The cheers and jeers forced Prof Nyong’o to cut short his address to the media on the measures the county has taken to cushion Kisumu residents against adverse effects of floods and the spread of Covid-19 disease.

An attempt by the visibly agitated governor to confront his political ally-turned-foe was, however, thwarted after his security officers blocked him from advancing towards Mr Outa.

According to Senator Outa, Governor Nyong’o wants the national government to channel funds meant for desilting and opening of water channels in Nyando through the county government.

The senator has maintained that the money be given to the National Irrigation Board (NIB), which has the mandate and capacity for the task.

Mrs Buyu also blamed Kisumu County Commissioner Susan Waweru, accusing her of colluding with the county administration to undermine the local leadership.

Muhoroni MP Onyango K’Oyoo asked the leaders not to use the the dire situation to gain political mileage.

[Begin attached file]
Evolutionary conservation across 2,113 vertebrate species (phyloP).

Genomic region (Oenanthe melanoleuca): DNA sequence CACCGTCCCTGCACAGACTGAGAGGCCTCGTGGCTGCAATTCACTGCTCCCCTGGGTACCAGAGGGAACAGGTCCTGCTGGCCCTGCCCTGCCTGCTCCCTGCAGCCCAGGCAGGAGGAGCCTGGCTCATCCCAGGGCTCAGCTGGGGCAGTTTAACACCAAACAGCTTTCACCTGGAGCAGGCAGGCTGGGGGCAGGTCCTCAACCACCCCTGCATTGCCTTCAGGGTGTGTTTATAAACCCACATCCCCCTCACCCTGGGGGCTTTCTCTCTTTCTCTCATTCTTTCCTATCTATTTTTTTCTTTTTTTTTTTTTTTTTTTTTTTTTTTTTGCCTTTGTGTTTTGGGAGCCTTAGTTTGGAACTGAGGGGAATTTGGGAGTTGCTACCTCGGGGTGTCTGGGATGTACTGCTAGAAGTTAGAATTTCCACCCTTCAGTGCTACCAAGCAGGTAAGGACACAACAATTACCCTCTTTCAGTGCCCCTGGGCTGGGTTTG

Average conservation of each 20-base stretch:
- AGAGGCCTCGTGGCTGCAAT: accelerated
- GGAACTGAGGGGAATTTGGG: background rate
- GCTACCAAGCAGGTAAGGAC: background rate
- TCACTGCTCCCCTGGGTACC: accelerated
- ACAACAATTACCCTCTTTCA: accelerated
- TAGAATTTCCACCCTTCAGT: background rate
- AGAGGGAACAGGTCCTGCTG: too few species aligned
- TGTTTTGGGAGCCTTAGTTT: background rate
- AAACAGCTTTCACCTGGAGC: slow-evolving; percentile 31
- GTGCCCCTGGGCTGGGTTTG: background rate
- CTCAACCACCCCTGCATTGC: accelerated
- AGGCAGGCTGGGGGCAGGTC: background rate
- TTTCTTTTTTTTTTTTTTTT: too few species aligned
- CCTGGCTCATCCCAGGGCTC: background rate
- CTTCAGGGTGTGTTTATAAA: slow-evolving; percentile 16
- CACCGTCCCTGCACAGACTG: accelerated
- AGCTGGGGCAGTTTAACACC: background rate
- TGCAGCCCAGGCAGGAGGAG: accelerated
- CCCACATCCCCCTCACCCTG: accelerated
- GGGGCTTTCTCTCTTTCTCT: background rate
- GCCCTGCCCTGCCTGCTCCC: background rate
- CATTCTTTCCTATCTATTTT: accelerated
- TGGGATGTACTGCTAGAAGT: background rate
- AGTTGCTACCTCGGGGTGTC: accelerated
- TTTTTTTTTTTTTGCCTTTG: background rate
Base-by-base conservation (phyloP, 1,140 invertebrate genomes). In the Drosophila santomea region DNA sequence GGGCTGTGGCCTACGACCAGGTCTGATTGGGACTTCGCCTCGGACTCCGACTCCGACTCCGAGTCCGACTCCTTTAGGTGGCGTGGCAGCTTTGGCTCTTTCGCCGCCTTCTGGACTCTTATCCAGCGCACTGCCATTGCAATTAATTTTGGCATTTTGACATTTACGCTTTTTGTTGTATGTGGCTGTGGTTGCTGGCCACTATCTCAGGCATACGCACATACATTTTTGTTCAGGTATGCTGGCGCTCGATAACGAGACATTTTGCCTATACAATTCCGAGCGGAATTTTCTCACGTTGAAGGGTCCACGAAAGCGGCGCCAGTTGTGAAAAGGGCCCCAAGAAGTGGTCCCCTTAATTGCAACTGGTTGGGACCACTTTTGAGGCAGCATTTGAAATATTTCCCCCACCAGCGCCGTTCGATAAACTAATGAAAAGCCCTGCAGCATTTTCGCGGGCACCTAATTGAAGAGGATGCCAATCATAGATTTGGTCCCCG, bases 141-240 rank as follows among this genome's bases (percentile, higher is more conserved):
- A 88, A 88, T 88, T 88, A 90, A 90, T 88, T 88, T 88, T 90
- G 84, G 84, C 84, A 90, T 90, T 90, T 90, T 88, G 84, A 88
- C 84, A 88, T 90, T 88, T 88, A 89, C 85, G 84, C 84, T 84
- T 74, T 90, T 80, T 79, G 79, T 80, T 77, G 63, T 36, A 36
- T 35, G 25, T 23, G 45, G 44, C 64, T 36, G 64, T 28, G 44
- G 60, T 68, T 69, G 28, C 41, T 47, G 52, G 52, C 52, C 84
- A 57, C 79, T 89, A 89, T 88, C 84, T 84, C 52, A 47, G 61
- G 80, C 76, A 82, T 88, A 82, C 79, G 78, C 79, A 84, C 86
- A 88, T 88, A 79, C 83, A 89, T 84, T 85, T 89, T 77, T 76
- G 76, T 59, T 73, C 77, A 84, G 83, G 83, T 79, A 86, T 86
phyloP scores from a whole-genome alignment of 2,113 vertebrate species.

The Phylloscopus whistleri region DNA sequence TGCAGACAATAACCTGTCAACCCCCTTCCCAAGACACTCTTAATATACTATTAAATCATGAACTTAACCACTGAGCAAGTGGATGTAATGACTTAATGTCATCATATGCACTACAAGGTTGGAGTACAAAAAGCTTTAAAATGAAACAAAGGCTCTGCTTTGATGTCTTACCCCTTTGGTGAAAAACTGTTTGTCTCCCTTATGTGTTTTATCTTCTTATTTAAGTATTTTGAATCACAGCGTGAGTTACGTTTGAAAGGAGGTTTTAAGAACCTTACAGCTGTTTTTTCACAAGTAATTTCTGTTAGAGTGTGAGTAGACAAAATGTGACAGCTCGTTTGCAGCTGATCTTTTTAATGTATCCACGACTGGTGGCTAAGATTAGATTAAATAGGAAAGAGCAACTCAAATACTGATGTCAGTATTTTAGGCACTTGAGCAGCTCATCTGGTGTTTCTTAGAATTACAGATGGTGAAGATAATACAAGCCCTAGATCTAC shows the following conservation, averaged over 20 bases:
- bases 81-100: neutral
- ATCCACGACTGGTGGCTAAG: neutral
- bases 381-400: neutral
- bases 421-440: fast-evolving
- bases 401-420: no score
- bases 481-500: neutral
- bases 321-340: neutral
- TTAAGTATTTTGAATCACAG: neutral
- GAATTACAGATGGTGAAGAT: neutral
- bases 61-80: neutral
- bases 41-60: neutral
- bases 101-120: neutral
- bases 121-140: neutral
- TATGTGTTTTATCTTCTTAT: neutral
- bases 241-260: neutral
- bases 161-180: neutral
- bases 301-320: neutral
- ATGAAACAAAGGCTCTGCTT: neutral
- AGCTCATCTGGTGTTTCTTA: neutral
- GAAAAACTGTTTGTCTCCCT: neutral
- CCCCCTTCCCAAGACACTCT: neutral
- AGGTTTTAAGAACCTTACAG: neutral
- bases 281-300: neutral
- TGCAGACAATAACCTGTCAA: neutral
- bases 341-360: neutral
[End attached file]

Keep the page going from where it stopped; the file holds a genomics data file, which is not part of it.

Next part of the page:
“This is not the time for us to start chest-thumping over who is doing what or not. We should unite to help our people who are facing various challenges,” he said as he appealed for the completion of Soin-Koru dam.

A resident of Ayweyo in Nyando, Kisumu County,
A resident of Ayweyo in Nyando, Kisumu County, salvage their belongings after flooding due to heavy rains on March 26, 2020. PHOTO | TONNY OMONDI | NATION MEDIA GROUP


The leaders traded barbs as flood victims continued to suffer in camps.

Congestion, poor sanitation, inadequate food supplies and lack of essentials such as drugs, mosquito nets, bedding and clothes summarise the sad tale of the displaced in evacuation centres in Nyando.

The dire situation calls for an urgent humanitarian intervention as agitated residents complained over the deplorable conditions they had to contend with, in what has been termed as the worst floods ever in many years.

A visit to one of the centres, Lela Secondary School, told it all.

It was not spared by the ravages of bad weather as evacuated residents waded through pools of stagnant waters as they went around their business.